David Schofield in the role of “Odin” was a highlight of the episode for me. His delivery was pitched with the right level of hamminess. A hamminess that worked well because of his true nature as a disguised Alien commander. How much was the alien’s proud nature and how much a manifestation of the expectations of the role he assumed amongst the primitives? Schofield looked resplendent in his gold armour and winged helmet. The use of the god Odin’s eyepatch as an electronic device ties in nicely with the concept of the one-eyed god being “all seeing”. Touches like these that are there but remain un-spoken of within the episode are ones I particularly enjoy.

I think the lack of actual development (not just of Ashildr but also of the rest of the cast) is particularly apparent following on from a story that gave each and every person on screen time to breathe and for the various relationships to be revealed. Because of the restricted time allotted to the story, it must be harder for a writer to develop their characters and present the plot and theme they wish to. The aliens, the Mira, are painted in only the broadest “these are the bad guys” strokes – though it must be said they are present mainly as a device to present a threat rather than being a fully rounded race.

The design and costume departments have been performing sterling work on Doctor Who. Only a couple of corridors are seen on the alien spaceship, but the octagonal design and weathered, industrial look of these manage to give a sense of the function over form culture involved. This is consistent with the design of the race’s standard armour. Bulky, riveted and industrial looking. The creatures under the helmets are suitably grim as is their motivation for kidnapping the village’s inhabitants.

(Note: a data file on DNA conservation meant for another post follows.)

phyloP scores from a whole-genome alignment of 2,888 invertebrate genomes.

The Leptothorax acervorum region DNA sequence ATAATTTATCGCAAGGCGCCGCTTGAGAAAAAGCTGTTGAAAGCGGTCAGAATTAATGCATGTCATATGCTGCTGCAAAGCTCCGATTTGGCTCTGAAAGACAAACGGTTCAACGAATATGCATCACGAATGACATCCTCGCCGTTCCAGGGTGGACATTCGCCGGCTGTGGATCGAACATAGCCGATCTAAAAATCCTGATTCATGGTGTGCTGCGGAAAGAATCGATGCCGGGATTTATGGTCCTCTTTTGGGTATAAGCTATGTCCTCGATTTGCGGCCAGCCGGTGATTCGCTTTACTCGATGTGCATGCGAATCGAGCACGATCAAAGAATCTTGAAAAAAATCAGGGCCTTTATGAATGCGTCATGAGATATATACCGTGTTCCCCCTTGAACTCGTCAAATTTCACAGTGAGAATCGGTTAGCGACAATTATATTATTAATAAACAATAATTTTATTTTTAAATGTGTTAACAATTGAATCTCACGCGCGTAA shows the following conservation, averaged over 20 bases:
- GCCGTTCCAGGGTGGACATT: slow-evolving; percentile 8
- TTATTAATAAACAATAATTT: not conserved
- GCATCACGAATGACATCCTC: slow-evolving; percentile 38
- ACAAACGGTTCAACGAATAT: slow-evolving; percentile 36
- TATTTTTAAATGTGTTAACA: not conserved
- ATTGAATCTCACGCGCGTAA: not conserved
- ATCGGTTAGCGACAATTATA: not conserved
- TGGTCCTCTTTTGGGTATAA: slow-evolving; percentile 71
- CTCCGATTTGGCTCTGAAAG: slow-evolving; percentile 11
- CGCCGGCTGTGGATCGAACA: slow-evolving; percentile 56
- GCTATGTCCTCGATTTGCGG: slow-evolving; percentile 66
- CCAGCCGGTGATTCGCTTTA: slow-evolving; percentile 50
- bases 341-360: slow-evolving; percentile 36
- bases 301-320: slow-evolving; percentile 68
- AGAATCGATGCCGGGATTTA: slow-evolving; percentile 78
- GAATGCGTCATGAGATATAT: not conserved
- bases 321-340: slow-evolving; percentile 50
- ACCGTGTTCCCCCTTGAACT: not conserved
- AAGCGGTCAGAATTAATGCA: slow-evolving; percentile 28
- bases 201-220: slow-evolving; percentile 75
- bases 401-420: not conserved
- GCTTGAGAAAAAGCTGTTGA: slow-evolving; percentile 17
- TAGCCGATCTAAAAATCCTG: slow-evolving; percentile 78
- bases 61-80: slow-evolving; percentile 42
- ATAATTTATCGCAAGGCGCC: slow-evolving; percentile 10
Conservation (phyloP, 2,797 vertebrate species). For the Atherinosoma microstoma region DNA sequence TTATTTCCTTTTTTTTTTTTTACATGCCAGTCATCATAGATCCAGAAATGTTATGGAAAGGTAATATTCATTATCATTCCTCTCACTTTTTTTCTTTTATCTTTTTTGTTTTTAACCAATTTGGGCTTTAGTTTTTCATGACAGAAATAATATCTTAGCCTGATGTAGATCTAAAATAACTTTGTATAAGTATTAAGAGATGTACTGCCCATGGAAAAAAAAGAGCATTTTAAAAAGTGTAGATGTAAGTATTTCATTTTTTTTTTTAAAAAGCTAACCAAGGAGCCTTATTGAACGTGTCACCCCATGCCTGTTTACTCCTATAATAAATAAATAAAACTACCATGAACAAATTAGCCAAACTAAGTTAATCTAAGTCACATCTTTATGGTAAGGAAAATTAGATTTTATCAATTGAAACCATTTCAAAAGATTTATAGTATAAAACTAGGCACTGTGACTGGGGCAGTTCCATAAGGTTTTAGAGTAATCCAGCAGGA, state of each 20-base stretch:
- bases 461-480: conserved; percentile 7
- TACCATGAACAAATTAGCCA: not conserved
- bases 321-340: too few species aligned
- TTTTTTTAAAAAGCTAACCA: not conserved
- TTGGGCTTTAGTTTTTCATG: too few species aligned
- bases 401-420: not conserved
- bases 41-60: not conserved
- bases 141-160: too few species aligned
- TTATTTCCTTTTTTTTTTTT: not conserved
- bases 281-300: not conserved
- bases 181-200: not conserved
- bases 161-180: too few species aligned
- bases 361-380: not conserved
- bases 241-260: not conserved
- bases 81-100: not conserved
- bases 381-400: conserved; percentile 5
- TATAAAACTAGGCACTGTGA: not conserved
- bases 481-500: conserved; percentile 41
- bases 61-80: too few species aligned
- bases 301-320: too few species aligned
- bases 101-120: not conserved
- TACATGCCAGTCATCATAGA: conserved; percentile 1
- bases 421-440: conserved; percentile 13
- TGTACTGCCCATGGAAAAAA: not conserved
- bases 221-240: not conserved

While the Viking village is realised well, looking every bit the part of a working Iron Age settlement, the inclusion of horned helmets on the warriors had me sighing. While I accept that this is the perception the public have of “Vikings”, it’s the current historical and archaeological understanding that such ornaments would appear only on ceremonial items if at all. Such protrusions would be a detriment in combat after all. I had a similar issue to the presentation of a historical “Robin Hood” last year. I accept that this is family entertainment and so should get over myself, but at the same time, Doctor Who should try and educate where it can.

None of my issues stopped me from seeing this as another good entry to the series by Mathieson. The logic of the plot fit together and the episode introduced some interesting questions. I liked the Mire within the context of the story and would be happy to see those riveted armour suits back in Doctor Who at some stage. The Girl Who Died may not be a classic in and of itself but it may well have some repercussions for Doctor Who and the Time Lord himself down the line!

Rating: 3.5 /5
Reviewer: WedgeDoc